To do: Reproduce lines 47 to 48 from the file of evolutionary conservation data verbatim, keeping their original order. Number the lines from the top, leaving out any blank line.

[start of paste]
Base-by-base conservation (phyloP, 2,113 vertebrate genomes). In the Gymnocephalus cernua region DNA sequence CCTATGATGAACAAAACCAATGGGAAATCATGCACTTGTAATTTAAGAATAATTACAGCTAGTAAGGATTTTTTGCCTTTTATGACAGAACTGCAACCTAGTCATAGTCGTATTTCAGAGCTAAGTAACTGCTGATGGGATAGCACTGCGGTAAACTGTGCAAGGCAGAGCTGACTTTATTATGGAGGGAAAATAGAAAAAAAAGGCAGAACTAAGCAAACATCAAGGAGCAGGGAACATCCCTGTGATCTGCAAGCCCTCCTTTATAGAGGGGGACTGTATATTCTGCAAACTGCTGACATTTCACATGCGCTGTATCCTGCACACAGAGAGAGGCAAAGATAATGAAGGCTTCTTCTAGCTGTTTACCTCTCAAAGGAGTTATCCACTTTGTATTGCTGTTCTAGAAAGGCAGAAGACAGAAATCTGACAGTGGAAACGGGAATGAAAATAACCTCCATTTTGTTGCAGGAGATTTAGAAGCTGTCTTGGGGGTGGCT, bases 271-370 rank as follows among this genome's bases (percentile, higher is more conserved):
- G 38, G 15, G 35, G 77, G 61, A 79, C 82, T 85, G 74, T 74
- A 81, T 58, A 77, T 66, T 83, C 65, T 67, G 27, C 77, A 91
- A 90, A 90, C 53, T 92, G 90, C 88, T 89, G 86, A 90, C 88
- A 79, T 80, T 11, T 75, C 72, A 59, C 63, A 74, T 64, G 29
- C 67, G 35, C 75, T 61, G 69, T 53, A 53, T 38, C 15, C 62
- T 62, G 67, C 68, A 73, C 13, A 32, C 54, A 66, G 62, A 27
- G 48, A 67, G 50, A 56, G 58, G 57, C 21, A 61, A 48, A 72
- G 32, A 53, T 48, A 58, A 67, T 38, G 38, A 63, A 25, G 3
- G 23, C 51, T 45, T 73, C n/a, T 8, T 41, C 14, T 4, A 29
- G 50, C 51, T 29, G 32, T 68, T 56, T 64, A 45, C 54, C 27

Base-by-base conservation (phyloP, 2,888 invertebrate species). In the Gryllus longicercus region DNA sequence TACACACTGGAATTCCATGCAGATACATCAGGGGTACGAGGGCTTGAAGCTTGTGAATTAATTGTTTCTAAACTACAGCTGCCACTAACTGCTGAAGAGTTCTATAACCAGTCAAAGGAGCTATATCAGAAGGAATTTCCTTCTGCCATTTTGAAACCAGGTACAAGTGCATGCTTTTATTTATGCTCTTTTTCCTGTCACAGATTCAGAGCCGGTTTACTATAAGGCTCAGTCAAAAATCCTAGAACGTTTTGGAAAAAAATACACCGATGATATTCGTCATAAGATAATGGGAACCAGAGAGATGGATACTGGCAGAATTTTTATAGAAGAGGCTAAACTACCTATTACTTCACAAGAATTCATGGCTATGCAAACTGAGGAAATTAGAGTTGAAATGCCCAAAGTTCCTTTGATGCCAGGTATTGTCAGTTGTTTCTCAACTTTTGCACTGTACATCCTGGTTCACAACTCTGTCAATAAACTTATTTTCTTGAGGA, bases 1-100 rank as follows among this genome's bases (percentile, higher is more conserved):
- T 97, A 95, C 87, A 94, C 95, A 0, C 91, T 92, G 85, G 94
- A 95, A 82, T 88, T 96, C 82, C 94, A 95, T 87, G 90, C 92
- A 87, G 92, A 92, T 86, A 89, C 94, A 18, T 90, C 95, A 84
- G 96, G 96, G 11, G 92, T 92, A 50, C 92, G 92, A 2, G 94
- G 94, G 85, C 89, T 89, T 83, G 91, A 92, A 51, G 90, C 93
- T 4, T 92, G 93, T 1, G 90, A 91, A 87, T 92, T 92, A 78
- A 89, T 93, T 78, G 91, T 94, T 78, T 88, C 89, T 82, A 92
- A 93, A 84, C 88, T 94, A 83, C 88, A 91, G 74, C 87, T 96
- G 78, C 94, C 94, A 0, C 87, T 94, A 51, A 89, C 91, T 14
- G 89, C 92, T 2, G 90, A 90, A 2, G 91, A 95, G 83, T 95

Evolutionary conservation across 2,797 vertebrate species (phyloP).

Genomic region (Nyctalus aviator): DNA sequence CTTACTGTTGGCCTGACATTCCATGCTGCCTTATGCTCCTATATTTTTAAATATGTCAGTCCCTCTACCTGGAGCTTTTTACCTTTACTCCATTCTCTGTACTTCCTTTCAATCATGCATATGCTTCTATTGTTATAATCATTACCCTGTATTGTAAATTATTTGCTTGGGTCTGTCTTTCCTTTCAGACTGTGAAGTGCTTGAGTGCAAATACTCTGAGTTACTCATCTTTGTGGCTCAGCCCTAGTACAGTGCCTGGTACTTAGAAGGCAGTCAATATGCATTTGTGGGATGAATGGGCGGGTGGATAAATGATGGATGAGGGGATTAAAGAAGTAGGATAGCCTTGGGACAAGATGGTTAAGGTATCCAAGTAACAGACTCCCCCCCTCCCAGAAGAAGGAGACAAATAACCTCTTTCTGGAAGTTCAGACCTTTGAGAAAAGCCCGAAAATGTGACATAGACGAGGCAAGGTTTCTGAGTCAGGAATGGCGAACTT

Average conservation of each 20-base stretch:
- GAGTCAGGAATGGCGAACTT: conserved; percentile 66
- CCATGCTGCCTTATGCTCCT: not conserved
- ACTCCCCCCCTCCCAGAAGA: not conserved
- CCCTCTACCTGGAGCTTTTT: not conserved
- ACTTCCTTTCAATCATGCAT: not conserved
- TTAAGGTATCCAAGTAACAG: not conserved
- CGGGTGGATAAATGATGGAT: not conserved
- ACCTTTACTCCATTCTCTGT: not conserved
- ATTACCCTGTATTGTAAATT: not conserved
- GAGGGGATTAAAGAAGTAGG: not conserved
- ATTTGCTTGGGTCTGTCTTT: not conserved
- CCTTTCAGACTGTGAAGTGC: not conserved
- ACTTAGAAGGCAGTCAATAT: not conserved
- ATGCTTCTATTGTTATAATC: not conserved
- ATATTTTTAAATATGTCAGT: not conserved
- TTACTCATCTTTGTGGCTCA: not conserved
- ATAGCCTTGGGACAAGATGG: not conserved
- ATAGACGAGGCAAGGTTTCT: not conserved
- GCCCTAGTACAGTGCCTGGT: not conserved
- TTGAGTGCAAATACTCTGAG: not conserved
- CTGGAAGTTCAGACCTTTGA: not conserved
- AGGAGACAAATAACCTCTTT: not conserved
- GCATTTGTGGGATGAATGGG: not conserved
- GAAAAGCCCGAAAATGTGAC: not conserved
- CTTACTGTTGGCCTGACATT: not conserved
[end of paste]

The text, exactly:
- AGGAGACAAATAACCTCTTT: not conserved
- GCATTTGTGGGATGAATGGG: not conserved